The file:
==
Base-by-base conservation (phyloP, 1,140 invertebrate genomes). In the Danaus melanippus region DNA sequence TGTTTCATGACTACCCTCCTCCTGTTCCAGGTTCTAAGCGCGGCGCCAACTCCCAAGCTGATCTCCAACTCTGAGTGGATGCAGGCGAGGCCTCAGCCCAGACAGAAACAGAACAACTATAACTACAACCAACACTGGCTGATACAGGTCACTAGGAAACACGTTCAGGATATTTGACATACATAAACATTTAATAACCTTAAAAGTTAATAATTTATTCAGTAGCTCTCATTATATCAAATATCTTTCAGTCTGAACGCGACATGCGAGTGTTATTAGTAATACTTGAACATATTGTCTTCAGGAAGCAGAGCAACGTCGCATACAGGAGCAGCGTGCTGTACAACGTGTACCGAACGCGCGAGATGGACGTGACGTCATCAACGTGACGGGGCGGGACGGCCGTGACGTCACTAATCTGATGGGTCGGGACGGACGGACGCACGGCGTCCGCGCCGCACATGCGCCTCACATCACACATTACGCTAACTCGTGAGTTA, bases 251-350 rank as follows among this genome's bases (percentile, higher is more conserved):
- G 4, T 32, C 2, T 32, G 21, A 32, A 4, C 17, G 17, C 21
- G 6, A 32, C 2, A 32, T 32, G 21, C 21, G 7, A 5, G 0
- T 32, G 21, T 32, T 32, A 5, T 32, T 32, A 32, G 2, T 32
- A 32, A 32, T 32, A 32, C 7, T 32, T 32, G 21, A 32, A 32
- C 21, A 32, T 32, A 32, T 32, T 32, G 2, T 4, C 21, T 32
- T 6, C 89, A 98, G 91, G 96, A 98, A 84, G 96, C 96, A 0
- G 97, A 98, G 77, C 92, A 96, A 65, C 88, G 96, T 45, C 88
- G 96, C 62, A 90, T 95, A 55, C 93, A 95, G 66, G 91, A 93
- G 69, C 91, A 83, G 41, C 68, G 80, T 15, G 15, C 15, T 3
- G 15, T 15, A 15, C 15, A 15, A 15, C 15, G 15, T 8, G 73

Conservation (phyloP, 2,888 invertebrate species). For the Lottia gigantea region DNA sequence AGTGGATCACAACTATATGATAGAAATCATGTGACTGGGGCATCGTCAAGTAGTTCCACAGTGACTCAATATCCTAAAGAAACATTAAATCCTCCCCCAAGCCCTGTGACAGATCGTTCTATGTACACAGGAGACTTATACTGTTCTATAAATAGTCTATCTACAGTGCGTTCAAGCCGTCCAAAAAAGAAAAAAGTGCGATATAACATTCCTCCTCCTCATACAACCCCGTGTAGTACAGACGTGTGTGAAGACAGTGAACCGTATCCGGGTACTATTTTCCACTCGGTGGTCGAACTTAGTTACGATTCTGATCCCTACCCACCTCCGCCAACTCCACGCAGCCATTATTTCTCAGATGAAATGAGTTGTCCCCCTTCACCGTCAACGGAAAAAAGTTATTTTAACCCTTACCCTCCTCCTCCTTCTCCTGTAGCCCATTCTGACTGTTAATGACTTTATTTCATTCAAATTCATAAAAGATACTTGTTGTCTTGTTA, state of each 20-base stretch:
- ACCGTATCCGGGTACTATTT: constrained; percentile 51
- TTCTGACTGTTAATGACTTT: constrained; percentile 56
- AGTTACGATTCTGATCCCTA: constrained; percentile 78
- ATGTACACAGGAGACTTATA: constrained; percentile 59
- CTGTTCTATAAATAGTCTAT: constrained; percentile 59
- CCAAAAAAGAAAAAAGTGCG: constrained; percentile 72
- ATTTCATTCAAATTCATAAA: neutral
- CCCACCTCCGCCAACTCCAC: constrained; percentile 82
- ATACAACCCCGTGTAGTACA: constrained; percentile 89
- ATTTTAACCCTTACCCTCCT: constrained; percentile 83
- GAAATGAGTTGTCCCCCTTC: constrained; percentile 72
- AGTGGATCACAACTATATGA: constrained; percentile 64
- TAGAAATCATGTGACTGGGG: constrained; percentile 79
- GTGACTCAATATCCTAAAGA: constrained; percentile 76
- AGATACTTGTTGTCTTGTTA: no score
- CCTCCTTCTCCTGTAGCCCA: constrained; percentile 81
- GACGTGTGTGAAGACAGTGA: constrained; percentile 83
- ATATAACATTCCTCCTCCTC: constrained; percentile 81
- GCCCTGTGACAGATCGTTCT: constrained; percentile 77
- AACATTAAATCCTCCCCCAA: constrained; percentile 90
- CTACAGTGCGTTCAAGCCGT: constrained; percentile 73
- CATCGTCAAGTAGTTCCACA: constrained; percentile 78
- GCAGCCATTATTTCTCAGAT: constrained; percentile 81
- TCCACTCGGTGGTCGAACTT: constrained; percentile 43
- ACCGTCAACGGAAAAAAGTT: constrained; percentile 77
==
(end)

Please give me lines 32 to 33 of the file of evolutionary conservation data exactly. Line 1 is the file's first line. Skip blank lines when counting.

- AACATTAAATCCTCCCCCAA: constrained; percentile 90
- CTACAGTGCGTTCAAGCCGT: constrained; percentile 73